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  • Keith M. Schneider,

    1. Department of Laboratories, Pediatrics and Surgery, North Shore University Hospital, Manhasset, New York 11030; Cornell University Medical College, New York, New York 10021; Department of Surgery, Babies Hospital, Columbia Presbyterian Medical Center, New York, New York 10032; Department of Anatomic Pathology, Children's Hospital National Medical Center, George Washington University School of Medicine, Washington, D.C. 20010
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    • Deceased

  • Henry B. So,

    1. Department of Laboratories, Pediatrics and Surgery, North Shore University Hospital, Manhasset, New York 11030; Cornell University Medical College, New York, New York 10021; Department of Surgery, Babies Hospital, Columbia Presbyterian Medical Center, New York, New York 10032; Department of Anatomic Pathology, Children's Hospital National Medical Center, George Washington University School of Medicine, Washington, D.C. 20010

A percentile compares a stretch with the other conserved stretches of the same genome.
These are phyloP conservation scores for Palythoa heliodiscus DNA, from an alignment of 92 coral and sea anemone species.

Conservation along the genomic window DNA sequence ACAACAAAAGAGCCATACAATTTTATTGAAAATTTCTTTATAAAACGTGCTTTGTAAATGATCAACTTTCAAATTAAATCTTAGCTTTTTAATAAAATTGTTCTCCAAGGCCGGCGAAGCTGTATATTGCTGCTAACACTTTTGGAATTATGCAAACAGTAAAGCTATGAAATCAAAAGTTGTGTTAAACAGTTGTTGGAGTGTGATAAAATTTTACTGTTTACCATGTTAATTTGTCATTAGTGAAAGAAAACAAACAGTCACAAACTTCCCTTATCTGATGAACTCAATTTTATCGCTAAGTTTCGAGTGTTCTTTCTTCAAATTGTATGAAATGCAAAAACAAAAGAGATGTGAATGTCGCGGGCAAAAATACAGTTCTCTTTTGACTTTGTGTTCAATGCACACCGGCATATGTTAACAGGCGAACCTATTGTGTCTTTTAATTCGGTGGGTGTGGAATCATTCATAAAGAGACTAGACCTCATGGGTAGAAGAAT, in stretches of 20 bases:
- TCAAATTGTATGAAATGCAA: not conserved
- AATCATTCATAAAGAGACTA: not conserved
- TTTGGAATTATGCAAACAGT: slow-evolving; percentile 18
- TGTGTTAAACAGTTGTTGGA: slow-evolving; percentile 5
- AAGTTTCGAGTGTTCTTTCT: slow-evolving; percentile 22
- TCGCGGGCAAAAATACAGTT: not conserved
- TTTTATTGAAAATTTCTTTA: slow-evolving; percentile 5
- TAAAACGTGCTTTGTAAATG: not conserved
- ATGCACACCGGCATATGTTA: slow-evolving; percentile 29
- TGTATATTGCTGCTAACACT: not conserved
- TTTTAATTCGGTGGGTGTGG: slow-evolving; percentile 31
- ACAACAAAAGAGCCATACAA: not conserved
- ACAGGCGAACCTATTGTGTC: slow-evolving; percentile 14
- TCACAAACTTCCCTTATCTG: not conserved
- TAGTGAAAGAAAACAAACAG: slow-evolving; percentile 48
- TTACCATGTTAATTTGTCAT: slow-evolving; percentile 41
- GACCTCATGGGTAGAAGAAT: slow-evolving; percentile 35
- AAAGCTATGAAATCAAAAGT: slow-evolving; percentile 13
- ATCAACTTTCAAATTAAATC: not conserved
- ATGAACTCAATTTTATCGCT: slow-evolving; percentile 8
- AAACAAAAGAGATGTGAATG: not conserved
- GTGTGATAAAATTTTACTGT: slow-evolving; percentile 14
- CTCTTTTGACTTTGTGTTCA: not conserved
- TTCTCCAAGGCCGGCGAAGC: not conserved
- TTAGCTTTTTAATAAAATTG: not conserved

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  • Peter Altman,

    1. Department of Laboratories, Pediatrics and Surgery, North Shore University Hospital, Manhasset, New York 11030; Cornell University Medical College, New York, New York 10021; Department of Surgery, Babies Hospital, Columbia Presbyterian Medical Center, New York, New York 10032; Department of Anatomic Pathology, Children's Hospital National Medical Center, George Washington University School of Medicine, Washington, D.C. 20010
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  • Roma S. Chandra,

    1. Department of Laboratories, Pediatrics and Surgery, North Shore University Hospital, Manhasset, New York 11030; Cornell University Medical College, New York, New York 10021; Department of Surgery, Babies Hospital, Columbia Presbyterian Medical Center, New York, New York 10032; Department of Anatomic Pathology, Children's Hospital National Medical Center, George Washington University School of Medicine, Washington, D.C. 20010